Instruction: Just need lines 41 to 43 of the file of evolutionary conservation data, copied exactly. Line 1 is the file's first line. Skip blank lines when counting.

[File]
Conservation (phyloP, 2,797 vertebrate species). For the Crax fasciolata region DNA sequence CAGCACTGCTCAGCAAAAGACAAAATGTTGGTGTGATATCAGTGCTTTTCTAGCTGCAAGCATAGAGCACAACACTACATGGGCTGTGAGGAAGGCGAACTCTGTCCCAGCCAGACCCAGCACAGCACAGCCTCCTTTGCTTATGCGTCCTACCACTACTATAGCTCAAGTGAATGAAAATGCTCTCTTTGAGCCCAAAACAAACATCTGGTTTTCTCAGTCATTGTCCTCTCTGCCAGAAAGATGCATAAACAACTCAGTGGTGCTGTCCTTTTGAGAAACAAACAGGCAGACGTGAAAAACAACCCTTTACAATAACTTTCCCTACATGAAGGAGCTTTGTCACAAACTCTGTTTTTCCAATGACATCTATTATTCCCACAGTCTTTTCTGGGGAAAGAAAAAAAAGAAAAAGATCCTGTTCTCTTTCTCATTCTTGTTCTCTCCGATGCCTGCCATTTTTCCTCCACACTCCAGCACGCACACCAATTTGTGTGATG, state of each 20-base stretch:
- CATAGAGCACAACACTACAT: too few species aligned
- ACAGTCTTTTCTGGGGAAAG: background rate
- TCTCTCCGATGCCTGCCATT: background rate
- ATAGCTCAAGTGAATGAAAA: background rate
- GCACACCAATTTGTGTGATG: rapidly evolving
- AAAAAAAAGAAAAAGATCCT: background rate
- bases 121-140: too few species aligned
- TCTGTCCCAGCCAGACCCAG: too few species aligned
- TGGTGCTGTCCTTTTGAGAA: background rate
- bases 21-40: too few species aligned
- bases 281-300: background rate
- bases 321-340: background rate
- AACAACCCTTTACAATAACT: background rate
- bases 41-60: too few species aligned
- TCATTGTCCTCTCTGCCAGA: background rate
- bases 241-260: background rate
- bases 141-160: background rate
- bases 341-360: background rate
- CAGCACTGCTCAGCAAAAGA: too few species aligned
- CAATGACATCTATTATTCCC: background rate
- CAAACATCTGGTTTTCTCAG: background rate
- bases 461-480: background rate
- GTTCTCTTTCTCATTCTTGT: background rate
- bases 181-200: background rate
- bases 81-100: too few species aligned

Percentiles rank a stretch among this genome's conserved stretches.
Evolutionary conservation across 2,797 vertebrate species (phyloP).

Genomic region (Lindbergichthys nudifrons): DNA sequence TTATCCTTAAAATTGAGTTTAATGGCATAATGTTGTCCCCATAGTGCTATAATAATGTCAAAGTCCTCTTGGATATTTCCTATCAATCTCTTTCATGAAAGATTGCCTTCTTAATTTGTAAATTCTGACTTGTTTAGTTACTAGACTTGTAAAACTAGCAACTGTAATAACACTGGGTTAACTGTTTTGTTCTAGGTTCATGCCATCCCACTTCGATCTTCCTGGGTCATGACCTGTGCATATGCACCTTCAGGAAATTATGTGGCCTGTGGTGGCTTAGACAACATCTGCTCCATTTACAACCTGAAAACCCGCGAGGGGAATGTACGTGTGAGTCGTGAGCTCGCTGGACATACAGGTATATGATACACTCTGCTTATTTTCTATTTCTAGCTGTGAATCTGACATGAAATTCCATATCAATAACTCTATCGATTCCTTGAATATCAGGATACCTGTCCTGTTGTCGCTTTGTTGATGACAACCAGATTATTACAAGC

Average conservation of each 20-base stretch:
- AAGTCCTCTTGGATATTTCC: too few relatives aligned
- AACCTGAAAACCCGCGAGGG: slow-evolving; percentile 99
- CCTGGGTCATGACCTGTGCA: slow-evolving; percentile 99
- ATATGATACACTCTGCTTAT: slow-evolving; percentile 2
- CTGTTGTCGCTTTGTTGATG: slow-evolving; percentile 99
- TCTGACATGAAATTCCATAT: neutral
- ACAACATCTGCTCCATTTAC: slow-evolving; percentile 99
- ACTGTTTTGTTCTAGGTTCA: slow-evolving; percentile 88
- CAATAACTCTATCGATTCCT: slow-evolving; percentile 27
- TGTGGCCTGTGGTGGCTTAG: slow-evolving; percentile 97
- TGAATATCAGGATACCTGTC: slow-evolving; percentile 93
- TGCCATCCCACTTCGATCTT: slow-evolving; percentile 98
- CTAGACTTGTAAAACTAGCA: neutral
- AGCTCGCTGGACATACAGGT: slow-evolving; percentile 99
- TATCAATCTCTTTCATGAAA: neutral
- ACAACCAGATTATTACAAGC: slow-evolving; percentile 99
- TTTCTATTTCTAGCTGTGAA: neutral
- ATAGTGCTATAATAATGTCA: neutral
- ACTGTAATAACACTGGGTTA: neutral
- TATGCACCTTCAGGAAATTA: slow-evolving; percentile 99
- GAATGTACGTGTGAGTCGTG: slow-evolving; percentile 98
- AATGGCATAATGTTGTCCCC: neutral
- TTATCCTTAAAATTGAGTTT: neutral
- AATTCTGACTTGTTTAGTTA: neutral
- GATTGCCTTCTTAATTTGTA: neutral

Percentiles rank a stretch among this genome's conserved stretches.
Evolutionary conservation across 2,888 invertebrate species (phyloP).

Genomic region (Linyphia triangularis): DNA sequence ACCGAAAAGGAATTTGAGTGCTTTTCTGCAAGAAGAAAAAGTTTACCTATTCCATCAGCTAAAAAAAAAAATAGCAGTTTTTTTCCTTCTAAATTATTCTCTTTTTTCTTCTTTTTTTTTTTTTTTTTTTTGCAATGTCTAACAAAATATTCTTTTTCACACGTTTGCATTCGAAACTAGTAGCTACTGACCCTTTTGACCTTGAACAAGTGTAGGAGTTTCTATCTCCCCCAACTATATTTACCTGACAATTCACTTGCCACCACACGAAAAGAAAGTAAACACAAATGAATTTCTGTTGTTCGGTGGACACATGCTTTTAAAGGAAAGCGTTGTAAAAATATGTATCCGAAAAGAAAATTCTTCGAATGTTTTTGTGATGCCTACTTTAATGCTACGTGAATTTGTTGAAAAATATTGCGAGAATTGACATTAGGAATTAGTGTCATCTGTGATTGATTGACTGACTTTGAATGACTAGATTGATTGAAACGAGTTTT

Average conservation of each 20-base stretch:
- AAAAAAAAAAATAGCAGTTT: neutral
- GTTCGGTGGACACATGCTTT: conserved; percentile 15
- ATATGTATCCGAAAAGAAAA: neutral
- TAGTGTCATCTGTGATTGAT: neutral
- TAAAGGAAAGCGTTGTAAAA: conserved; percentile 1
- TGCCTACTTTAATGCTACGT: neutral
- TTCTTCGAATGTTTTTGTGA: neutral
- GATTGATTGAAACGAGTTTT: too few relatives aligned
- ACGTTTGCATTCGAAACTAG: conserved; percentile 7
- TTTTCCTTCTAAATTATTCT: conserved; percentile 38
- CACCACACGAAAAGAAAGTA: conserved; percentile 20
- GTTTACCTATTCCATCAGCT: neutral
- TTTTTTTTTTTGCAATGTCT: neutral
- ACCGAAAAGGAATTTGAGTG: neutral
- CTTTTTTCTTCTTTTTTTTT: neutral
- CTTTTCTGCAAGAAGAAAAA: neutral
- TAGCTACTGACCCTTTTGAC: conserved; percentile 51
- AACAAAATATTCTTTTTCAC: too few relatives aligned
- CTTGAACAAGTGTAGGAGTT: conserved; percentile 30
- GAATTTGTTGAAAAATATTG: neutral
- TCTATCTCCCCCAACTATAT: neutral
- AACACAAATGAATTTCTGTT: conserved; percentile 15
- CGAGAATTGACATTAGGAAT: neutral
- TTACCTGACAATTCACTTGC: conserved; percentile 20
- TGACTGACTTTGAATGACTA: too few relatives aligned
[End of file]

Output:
- TGAATATCAGGATACCTGTC: slow-evolving; percentile 93
- TGCCATCCCACTTCGATCTT: slow-evolving; percentile 98
- CTAGACTTGTAAAACTAGCA: neutral